Friday, 9 January 2015

Flashback to the Future

For some reason, I started thinking about flashbacks today (perhaps the reason will actually become clear in a later blog, explained through the use of a flashback?)

The flashback seems to be in vogue at the moment in serious TV drama, as a narrative device to add character backstory. The final season of Boardwalk Empire had them, Broadchurch is now including some, and Game of Thrones will apparently have a flashback at the beginning of its forthcoming fifth season. This latter decision is interesting, given the avoidance of flashback in the Game of Thrones world up until now. Considering how much of the plot revolves around lineage, longstanding grudges, references to dead kings and inter-family rivalry, a few judicious flashbacks would have made the first season much more digestible for the casual viewer. But perhaps that isn’t the point of Game of Thrones - it’s a story that you have to swallow whole or not at all.

Lost was the series that cemented the use of the flashback in serialised TV drama, focusing on a particular character’s backstory each week. The timelines involved were deliberately blurred, and it often wasn’t until the final flashback segment of an episode that you understood how (and when) the strands fitted together. Sometimes, you didn't immediately know which character the flashback was even about! This was a neat formula that kept the viewers guessing and allowed the writers to play some clever dramatic tricks. The most surprising was surely the final episode of season three, when it was revealed that what we presumed were flashbacks were actually a flashforward to season four. That very much threw the cat among the narrative pigeons, but in retrospect, it was perhaps also the point where Lost became too clever for its own good and started going downhill (a few years later, a series unimaginatively titled FlashForward tried to reuse the Lost template to greatly reduced effect).

So, what accounts for the current popularity of the flashback? Dramatically, it adds weight and structure to a story, which can make these TV series seem more important when awards season comes around. As serious drama continues to have more money and time in the schedule allowed to it, so space opens up for subplots which enrich character (and what is flashback if not just another kind of subplot?)

But there are dangers to the technique too. What begins as heavyweight and important can quickly drift into self-importance. It’s easy to indulge in excessive world and character building when you should be pushing the main storyline forward. When I think of a series like House Of Cards (which has incredibly detailed character work with minimal use of flashbacks), it’s clear to me that time spent in the past would greatly reduce the number of present-day characters that could be depicted, along with the ever-shifting web of allegiances that gives the narrative its tension and drive. It may be heresy to admit it, but I find the portentous flashforwards in Breaking Bad to be more annoying than tension-building, especially since the series is so damn tense already as to be almost unwatchable!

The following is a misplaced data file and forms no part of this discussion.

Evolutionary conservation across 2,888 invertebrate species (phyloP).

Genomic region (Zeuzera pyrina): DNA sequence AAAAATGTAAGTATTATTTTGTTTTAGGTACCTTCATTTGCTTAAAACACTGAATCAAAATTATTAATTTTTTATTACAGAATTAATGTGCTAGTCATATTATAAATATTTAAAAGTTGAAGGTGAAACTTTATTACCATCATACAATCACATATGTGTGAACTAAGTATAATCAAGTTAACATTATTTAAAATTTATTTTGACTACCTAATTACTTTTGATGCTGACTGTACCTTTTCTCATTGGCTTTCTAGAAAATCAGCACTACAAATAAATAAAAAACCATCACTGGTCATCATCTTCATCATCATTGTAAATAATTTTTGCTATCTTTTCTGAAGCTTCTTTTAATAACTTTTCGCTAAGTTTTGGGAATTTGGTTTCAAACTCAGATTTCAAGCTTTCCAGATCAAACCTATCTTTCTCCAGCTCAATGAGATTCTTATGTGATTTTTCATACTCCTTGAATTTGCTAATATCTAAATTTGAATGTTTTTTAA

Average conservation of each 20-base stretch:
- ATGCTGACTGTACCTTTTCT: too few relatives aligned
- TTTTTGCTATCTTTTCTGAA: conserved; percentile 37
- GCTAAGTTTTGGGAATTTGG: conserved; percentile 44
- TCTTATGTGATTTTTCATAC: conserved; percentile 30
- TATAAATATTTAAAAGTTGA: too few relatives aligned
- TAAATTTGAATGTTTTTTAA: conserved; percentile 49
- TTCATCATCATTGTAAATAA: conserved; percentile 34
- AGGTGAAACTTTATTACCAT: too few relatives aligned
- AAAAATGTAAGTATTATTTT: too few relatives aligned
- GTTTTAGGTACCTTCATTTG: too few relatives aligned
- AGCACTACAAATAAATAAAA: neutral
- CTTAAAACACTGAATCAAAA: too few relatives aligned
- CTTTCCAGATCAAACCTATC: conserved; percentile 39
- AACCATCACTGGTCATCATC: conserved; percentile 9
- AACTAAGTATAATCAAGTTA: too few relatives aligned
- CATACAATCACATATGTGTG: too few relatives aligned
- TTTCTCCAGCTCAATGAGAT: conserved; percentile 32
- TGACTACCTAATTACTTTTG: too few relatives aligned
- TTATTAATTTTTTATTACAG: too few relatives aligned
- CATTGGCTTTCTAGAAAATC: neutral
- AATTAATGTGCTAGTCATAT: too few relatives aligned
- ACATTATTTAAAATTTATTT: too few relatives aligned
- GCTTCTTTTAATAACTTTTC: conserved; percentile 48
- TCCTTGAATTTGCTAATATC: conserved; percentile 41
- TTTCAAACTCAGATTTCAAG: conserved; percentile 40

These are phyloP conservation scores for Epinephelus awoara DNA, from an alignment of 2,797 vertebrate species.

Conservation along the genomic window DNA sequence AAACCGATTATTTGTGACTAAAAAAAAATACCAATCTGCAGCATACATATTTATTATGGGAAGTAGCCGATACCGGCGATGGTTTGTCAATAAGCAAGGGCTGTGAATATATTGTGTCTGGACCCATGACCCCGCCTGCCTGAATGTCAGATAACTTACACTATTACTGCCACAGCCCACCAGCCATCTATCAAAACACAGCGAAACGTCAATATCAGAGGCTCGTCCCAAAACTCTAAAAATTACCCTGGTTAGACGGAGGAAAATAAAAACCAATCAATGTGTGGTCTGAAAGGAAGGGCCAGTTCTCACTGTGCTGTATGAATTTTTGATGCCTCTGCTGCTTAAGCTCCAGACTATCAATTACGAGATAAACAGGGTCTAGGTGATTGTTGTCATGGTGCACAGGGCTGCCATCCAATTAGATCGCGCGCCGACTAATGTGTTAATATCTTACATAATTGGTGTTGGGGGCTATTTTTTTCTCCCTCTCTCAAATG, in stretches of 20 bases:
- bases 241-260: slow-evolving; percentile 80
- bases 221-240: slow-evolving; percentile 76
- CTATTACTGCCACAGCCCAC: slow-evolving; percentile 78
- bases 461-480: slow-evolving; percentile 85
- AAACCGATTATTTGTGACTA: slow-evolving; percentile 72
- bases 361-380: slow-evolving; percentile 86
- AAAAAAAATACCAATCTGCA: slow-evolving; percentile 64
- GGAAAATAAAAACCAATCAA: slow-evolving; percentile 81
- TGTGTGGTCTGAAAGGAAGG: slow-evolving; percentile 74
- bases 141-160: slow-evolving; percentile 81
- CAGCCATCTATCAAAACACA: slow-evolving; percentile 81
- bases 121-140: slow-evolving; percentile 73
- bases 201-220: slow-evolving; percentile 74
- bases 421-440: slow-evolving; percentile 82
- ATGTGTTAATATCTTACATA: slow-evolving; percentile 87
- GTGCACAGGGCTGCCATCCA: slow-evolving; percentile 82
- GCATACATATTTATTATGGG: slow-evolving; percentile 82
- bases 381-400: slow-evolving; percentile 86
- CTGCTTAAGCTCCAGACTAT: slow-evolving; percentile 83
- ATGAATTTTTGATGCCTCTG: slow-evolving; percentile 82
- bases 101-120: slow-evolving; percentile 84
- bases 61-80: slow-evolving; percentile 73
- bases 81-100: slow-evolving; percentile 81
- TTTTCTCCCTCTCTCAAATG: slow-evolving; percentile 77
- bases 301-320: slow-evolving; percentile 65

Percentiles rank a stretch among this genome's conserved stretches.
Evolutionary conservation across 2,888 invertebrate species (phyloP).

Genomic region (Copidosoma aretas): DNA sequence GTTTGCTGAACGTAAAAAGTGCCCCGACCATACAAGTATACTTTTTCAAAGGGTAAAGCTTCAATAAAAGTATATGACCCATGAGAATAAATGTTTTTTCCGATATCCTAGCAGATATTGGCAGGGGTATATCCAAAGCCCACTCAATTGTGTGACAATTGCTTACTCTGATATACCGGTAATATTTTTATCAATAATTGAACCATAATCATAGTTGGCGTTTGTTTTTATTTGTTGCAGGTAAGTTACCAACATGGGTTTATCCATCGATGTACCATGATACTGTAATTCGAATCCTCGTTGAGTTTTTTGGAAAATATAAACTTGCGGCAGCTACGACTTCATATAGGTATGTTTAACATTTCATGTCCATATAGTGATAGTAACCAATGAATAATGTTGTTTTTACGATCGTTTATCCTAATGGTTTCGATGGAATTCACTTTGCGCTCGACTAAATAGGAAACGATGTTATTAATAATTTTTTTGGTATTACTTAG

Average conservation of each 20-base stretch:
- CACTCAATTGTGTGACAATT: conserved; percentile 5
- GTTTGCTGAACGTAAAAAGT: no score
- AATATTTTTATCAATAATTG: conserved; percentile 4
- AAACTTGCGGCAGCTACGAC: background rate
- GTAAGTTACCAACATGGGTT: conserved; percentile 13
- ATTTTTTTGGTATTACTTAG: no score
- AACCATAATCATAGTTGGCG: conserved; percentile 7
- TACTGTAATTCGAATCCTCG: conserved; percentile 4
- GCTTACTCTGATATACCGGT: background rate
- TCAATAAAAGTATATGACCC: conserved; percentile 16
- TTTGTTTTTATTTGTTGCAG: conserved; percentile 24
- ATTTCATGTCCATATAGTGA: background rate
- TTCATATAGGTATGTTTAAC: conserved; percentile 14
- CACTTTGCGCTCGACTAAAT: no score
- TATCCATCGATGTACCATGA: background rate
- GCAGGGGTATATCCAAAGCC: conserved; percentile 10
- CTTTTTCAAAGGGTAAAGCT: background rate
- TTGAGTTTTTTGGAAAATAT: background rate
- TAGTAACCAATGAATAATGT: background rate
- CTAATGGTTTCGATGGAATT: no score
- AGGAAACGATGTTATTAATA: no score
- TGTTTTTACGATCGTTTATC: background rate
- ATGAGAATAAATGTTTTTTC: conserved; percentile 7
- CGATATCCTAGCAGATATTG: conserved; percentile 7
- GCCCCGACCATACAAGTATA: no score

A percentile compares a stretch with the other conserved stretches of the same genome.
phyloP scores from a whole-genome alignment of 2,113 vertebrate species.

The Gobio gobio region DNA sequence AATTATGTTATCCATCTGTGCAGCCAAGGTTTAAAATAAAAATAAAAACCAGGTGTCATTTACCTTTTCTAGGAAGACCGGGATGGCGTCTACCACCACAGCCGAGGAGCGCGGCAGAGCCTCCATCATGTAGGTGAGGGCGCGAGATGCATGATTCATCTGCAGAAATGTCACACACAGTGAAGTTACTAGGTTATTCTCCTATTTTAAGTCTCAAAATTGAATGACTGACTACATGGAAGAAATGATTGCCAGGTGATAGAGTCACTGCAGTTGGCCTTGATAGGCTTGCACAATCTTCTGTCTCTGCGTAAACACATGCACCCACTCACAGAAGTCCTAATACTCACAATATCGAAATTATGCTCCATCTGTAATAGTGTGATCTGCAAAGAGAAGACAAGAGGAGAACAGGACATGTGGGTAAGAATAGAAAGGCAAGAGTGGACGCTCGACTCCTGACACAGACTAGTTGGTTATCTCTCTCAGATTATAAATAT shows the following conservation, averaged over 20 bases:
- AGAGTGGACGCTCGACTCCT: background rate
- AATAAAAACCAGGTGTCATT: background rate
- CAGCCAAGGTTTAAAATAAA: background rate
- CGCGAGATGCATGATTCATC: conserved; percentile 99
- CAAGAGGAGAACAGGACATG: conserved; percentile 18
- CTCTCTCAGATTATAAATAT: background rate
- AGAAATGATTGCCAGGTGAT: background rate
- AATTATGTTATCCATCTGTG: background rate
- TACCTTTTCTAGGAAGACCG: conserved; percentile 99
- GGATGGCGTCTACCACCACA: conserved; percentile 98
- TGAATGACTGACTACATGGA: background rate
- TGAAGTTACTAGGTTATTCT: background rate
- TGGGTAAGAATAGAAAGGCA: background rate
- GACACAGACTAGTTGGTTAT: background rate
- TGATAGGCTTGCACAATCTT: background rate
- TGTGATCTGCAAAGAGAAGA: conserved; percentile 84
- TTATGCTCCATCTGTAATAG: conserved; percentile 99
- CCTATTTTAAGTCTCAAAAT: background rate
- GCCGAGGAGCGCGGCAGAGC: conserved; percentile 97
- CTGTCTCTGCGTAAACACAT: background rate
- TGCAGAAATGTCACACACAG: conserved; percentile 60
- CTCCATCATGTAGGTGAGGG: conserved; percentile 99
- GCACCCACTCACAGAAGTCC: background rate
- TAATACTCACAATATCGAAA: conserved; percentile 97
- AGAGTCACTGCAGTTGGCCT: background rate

There seems to be significantly less use of the flashback in books, possibly because there’s a range of easier ways to deliver exposition. J.K. Rowling came up with a neat way of packaging flashback using Professor Dumbledore’s pensieve, which allowed Harry to experience other people’s backstory as it happened. Often, when flashbacks are used in books, they tend to be so numerous that they form a parallel narrative instead.

Maybe novels don’t need such devices to convey a perception of weight and importance, because just by being novels they’ve already achieved this status. I’m reminded that one of the key objectives of the HBO series The Wire (a strong influence on much serialised TV drama today) was to be more novelistic in its storytelling than conventionally televisual. So, I wondered to myself, how many flashbacks were used in five critically-acclaimed seasons of The Wire? Exactly one (in the pilot episode), which was demanded by network executives, worried that viewers wouldn't be able to follow the story. Where flashbacks are concerned, less is definitely more.

Nick.

5 comments:

  1. A thorough analysis I found useful. Ideally I like more reference to books - as I am not that up on contemporary TV - but that's just me. Thanks, Nick.

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    1. I'm very happy for people to add more detail as comments. I found myself struggling to think of book examples, but it may be that I don't notice flashbacks in the same way, or that I'm not reading the right kind of books, or they simply aren't as prevalent. There's certainly plenty of parallel narrative going on in books - something like Sara Grant's Half Lives would be a good example, where both the "then" and "now" are equally important. I recently re-read Kurt Vonnegut's Slaughterhouse Five and that has a narrative that slides backwards and forwards in time almost at will.

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  2. I just remembered Fever Crumb by Philip Reeve. That has some really interesting flashbacks with a character experiencing them as an overlay onto the present day.

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  3. Really good argument against flashbacking, Nick.
    Is flash forwarding slightly on its way out now too? It seemed to reach its peak with the Damages series. Flash forwading was great in the first series but was heading towards cliche in subsequent series. I was ok with The Breaking bad flash forwards tho and agree re Breaking Bad tension!

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    1. Ooh, I forgot about Damages. I loved the first series of that, but agree that it went downhill afterwards.

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